Federation for Research Into Epilepsy launches ‘Cash Épilepsie’ campaign with Serviceplan France on International Epilepsy Awareness Day
To coincide with International Epilepsy Day on March 26th 2019, the Fondation Française pour la Recherche sur ‘l’Épilepsie (FFRE), which supports research into epilepsy in all its forms, decided to convey their message in an unexpected and unique way. The Serviceplan France ‘Cash Épilepsie’ campaign aims to highlight the everyday experiences of people with epilepsy, and launch an appeal for donations.
Epilepsy is a neurological disease that affects more than 600,000 patients in France and 3 million people including caregivers, yet there is little public awareness of the condition within the general public. The Fondation Française pour la Recherche sur ‘l’Épilepsie (FFRE) opened a fake pop up shop in Paris for three days, selling items which had belonged to people with epilepsy.
To illustrate the everyday reality of this little-understood condition, the boutique pretended to sell second-hand “cut price” objects. Curious shoppers were drawn into the store, surprised to discover that the objects had all been broken or damaged by their previous owners during an epileptic seizure. The potential buyers then learnt the troubling stories behind the objects, such as a coffee table that had been broken when someone had fallen during a seizure and injured herself.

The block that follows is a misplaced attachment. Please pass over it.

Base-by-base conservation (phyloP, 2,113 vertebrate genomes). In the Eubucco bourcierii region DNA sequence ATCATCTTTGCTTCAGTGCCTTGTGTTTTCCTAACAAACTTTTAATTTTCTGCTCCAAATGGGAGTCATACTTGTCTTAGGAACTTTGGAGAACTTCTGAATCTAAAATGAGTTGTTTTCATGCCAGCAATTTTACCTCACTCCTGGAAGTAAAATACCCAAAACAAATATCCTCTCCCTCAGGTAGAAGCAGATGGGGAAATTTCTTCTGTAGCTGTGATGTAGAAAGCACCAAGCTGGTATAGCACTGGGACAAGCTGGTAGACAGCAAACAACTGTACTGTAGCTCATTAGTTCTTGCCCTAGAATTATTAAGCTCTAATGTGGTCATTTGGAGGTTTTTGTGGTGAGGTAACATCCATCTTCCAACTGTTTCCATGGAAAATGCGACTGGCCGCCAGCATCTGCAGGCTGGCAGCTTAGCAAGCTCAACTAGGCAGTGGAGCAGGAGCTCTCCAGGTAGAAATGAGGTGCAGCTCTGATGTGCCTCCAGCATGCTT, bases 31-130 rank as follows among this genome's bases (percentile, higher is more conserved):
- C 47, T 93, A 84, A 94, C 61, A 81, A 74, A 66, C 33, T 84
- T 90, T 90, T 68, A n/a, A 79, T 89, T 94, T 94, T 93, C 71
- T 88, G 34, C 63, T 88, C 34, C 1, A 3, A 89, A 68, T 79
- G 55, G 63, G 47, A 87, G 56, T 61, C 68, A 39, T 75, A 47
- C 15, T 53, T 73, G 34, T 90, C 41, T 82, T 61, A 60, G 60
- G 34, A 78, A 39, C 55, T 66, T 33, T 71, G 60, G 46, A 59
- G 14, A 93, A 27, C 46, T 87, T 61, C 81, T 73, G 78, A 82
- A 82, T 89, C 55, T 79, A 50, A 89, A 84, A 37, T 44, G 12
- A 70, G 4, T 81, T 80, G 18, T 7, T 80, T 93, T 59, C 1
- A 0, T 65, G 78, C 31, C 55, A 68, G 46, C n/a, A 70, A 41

The salesperson was then able to raise the “customers” awareness about epilepsy, and explain that due to indifference or stigma about epilepsy, and a lack of funding and donations, they had to use a shocking ploy so that a store like that would never exist in reality. The campaign was designed to highlight the condition of epilepsy and make it a healthcare priority. The customers became the stars of an original video filmed using a hidden camera, which became the Foundation’s new online campaign: “Cash Epilepsie. Broken lives at cut down prices.”
Epileptic seizures most often take the form of unpredictable absences and bouts of unconsciousness that lead to falls. Depending on where they happen, these falls may have minor or serious consequences. So when you have epilepsy, the most ordinary living environments and the most ordinary everyday objects can be potentially dangerous. And even for patients whose treatment is under control, the fear of seizure is constant. They are afraid of dangers caused by the seizures and of how other people view the disease.